Photo: Rodebay, Greenland - July 09, 2018: The local waste incineration plant. Rodebay, also known as Oqaatsut is a fishing settlement north of Ilulissat.
Black carbon and methane are short-lived climate pollutants that are contributing to atmospheric warming. In addition, black carbon that falls on snow and ice accelerates the melting of these reflective surfaces –consequently accelerating the impacts of global warming in the Arctic. Black carbon and methane emissions also contribute directly to air pollution that harms human health.
Arctic States are uniquely positioned to slow Arctic warming caused by emissions of black carbon. Despite generating just ten percent of global black carbon emissions, Arctic States are responsible for 30% of black carbon’s warming effects in the Arctic, due to the greater warming impact of local emission sources. Action by non-Arctic states is also important, as black carbon emissions can be transported large distances from their source to Arctic regions.
Methane is a well-mixed greenhouse gas, so reducing global sources will benefit the Arctic. It exerts a much stronger warming on the atmosphere than CO2, but has a much shorter lifetime in the atmosphere; 12 years compared to 100 years. Therefore, reductions in methane, whether from Arctic or non-Arctic States, can mitigate near-term warming of the Arctic.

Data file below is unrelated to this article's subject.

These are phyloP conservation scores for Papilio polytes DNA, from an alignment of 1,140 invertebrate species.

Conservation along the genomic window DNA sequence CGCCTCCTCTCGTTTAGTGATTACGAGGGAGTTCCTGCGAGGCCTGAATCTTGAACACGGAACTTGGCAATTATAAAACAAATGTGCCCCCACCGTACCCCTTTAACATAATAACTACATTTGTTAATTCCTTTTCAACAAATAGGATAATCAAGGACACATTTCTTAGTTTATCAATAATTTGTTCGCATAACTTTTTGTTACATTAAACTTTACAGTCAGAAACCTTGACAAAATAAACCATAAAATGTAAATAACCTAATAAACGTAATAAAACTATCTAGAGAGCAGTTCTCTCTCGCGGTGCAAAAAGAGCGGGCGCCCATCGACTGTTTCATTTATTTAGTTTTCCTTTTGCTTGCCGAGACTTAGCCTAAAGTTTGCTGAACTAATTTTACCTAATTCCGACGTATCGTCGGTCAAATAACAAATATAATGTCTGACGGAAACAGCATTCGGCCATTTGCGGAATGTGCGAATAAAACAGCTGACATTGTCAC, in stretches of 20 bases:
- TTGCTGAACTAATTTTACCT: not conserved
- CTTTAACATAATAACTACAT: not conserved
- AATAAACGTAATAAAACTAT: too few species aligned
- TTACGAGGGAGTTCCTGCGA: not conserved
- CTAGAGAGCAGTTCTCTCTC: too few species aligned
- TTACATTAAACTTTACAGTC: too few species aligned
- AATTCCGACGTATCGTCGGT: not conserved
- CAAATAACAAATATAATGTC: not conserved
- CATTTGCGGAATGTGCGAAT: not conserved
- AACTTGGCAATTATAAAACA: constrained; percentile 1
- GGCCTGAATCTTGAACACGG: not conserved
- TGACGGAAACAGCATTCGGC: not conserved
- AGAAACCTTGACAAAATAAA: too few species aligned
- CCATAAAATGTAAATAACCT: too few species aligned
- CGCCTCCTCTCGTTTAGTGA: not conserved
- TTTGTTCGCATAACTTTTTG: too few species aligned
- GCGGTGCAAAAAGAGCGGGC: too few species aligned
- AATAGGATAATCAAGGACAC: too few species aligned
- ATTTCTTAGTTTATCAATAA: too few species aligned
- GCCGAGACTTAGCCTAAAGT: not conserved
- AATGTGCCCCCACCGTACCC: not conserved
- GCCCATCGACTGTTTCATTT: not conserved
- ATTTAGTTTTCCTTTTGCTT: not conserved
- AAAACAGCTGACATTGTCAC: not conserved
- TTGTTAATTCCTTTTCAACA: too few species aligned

Prompted by the climate impacts of black carbon and methane emissions, the Ministers of the Arctic Council adopted “Enhanced Black Carbon and Methane Emissions Reductions: An Arctic Council Framework for Action” in April 2015.
In the Framework, Arctic States commit to:
See national reports
To help implement these commitments, the Framework established an Expert Group on Black Carbon and Methane. The Expert Group was tasked with developing a biennial “Summary of Progress and Recommendations” based on the national reports and other relevant information. These reports are submitted through the Senior Arctic Officials to Ministers at Arctic Council Ministerial meetings.
The Expert Group delivered its first Summary of Progress and Recommendations to the Arctic Ministers at the 10th Ministerial meeting in Fairbanks, Alaska, USA, in 2017 and its second at the 11th Ministerial meeting in Rovaniemi, Finland, in 2019. In developing recommendations for its Summary Reports, the Expert Group sought to identify a focused menu of priority actions from which Arctic States could select – based on their national circumstances and recognizing the need for economic development of Arctic communities. These priority actions include recommendations on how to reduce emissions from
* added in 2019
Black carbon and methane emissions and their effects on the terrestrial and marine Arctic environment and human health has emerged as a cross-cutting theme across Arctic Council Working Groups. Experts from these Working Groups are covering aspects of the issue and are working together to contribute to a better understanding of the issue at large.